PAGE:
• If you cannot come to court in person, sign the back of the ticket and check the box showing you want to plead “not guilty”. The ticket must be mailed to the court address that is in the "respond" box on the front of the ticket and be received by the court before the final due date. The court centre will mail you a notice with the trial date.

A trial date will be set for you to go to court at a later date. You must appear at the trial to plead your case or have an authorized agent represent you. If you do not show up, a warrant may be issued for your arrest or the trial may go on without you there.

In the case of a photo enforcement ticket (photo radar):

A "not guilty" plea must be made by the registered owner whose name is on the ticket. Even if the owner wasn't driving the vehicle at the time of the offence, the owner is responsible for dealing with the ticket.

A driver who is not the registered owner can go to court to represent the owner, but needs to have a written statement from the owner pleading "not guilty" and authorization from the owner to act on their behalf.

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14. Where will my trial take place?

Trial dates are scheduled in the court centre that is closest to where the offence happened. For example, if you received a ticket in Thompson, the trial would take place in Thompson (even if you live in Winnipeg).

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15. What happens if I miss my trial date?

If you miss your scheduled trial date a warrant could be issued for your arrest or the trial could go on without you being there. This is called an "ex parte” hearing. If you are found "guilty", you will receive an “ex parte” notice in the mail telling you the outcome of the trial.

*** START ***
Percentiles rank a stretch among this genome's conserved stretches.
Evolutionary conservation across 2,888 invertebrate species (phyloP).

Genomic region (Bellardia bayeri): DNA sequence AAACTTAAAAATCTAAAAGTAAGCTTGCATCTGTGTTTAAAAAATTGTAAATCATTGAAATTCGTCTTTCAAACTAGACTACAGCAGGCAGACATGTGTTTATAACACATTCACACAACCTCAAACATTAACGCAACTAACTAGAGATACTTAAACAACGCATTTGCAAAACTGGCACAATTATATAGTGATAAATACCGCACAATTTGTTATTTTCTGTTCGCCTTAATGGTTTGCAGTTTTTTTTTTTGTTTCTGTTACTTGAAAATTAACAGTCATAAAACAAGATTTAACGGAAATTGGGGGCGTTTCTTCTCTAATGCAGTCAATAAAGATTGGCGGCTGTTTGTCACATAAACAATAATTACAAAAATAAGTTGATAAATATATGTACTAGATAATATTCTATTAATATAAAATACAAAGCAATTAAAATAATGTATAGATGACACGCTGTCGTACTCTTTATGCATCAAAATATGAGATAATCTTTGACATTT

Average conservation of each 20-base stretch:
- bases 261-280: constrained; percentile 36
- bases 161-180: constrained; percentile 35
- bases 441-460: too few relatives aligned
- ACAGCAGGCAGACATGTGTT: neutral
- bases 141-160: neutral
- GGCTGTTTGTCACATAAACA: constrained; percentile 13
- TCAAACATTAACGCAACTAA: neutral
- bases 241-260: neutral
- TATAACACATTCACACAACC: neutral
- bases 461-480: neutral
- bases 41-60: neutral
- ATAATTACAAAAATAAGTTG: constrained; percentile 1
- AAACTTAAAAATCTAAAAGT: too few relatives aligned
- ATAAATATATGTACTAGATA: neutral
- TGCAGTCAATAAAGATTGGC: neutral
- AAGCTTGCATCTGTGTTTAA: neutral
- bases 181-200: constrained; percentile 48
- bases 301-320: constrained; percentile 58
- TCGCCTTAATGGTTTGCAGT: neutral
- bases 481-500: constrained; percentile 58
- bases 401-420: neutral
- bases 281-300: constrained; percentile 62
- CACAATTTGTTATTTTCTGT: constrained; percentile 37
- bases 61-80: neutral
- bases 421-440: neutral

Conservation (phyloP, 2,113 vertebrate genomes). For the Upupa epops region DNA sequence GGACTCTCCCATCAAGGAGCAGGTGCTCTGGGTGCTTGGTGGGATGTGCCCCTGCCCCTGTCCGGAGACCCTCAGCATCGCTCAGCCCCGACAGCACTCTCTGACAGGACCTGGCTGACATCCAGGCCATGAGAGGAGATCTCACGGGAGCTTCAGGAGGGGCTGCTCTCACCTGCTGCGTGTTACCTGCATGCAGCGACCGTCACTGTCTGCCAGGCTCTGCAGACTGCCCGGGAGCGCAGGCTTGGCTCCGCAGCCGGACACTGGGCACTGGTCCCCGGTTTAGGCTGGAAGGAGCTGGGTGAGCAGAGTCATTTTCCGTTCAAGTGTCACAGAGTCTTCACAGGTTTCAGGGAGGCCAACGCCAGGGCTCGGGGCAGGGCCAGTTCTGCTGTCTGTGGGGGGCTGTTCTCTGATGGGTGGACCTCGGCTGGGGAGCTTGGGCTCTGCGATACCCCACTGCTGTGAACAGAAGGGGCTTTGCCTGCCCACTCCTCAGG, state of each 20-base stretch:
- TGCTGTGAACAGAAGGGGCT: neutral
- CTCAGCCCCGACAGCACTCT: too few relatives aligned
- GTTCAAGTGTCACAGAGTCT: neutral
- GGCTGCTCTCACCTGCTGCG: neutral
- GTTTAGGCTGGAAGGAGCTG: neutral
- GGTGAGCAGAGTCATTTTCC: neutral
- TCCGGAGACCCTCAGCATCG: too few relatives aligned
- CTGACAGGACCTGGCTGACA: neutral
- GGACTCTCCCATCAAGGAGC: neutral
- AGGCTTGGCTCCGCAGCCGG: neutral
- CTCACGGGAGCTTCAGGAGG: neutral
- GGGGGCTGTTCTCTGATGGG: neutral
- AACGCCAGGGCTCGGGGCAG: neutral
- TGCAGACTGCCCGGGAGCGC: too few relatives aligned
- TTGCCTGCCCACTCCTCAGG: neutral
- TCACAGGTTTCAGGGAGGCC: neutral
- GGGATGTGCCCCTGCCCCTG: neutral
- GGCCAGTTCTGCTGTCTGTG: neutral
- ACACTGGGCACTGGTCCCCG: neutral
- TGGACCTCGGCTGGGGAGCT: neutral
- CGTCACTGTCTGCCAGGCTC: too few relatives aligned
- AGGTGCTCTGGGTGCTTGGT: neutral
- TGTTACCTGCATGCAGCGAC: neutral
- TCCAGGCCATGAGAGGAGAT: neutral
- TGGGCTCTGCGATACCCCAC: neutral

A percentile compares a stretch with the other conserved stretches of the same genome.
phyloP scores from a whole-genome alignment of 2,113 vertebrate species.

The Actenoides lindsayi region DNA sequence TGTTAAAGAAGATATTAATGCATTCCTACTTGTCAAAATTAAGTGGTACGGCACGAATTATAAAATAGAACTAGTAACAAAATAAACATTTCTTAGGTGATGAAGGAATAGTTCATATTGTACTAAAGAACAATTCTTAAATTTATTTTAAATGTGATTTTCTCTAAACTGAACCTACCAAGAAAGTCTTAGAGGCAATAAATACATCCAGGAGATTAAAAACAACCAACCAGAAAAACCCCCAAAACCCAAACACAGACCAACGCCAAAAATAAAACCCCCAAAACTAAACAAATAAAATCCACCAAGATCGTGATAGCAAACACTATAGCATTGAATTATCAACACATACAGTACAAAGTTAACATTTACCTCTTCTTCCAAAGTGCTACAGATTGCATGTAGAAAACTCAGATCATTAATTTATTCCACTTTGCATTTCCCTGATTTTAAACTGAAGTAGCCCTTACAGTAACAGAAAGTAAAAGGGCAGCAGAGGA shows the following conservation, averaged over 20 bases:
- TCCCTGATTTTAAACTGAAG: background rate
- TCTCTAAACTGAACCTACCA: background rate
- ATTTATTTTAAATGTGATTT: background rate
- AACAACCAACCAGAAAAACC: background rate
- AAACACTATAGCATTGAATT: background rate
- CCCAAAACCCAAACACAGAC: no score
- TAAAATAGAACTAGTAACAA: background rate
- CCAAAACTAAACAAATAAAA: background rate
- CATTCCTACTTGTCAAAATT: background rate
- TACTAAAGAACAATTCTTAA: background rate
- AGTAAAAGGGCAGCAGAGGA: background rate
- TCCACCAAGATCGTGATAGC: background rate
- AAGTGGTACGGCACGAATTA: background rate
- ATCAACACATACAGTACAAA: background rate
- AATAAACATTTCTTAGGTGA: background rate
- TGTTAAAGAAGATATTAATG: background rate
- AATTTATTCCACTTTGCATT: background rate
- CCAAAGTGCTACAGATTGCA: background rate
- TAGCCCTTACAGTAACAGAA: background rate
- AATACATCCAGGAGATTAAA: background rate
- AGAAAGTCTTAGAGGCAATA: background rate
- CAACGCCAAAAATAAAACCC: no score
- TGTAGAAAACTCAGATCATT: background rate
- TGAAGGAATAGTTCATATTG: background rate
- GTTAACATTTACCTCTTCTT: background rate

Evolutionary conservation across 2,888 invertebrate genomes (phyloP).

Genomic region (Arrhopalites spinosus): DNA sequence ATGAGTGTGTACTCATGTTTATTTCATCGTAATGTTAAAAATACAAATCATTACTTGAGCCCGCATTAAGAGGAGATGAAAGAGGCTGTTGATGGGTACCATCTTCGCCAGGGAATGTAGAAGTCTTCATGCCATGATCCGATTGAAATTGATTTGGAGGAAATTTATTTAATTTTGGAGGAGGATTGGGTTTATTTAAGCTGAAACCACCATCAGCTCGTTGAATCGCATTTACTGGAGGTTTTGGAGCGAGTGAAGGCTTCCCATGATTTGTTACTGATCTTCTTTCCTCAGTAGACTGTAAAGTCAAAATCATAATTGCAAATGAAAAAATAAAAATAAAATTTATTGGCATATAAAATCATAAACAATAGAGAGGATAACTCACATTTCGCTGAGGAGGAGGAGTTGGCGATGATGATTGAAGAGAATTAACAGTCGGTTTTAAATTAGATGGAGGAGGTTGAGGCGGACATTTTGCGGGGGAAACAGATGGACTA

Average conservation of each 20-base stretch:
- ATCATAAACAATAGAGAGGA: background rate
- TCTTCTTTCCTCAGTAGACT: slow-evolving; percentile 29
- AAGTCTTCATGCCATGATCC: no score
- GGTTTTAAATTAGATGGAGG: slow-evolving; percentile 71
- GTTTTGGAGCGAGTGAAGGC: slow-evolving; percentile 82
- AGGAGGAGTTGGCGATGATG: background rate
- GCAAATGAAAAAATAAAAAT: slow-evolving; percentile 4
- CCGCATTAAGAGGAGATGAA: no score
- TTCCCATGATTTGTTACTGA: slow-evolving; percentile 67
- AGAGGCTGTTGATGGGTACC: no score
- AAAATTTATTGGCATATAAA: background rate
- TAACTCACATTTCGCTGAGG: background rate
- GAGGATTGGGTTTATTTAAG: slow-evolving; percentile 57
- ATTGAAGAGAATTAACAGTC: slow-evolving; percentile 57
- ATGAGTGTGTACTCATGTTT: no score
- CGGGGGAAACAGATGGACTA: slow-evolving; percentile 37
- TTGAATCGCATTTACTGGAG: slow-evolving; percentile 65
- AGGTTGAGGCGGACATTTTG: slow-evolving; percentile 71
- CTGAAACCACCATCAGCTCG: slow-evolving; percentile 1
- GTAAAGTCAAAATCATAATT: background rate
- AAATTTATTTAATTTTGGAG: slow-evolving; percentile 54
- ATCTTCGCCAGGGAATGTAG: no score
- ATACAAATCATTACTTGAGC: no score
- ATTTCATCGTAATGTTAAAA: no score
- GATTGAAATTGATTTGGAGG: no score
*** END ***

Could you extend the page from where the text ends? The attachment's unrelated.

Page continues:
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16. If I don’t agree with the court’s decision, can I appeal my conviction?

Yes. If you disagree with the decision after pleading "guilty" to a ticket, or after your trial, you may file a formal appeal in the Court of Queen's Bench within 30 days of the court decision. There is a filing fee. You will need to get a transcript of the trial. There is also a fee for the transcript.

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17. What will happen if I don’t pay my fines by the due date?

Several things will happen:

  • You will not be able to renew your driver's licence and/or your vehicle registration until the fine is paid.
  • The fine will be sent to a collection agency.
  • The fine will be listed with a credit reporting agency.

The following may also happen without advance notice:

  • Your wages or bank account may be garnished.
  • The sheriff may be sent to seize your personal property (ex: vehicle, electronic equipment, other valuable property).
  • A lien may be placed against your home or other property.
  • Your GST and income tax refunds may be redirected to pay your fine.
  • A warrant may be issued for your arrest.

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18. What is a trial slip and why would I receive one?

A trial slip, also called a trial notice, tells you a date has been set for trial and you must go to court on that date. You may receive a trial slip if you have:

  • pled "not guilty" and asked for a trial date or
  • been default convicted, pled "not guilty" and asked for a trial date (Hearing De Novo).

Note: If you don't attend court on the date set, you can still be found "guilty" even if you're not there.

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19. What happens in the courtroom?

Arrival in Court

  • You are expected to be in court on the date shown on the trial slip. You need to arrive at least 15 minutes before the check-in time. If an emergency comes up and you can't get to court on the date set, you must call the Crown Attorney's office as soon as possible, at (204-945-2852) in Winnipeg. Tell the receptionist the time and courtroom number for your trial, and you will be connected to the person handling your case.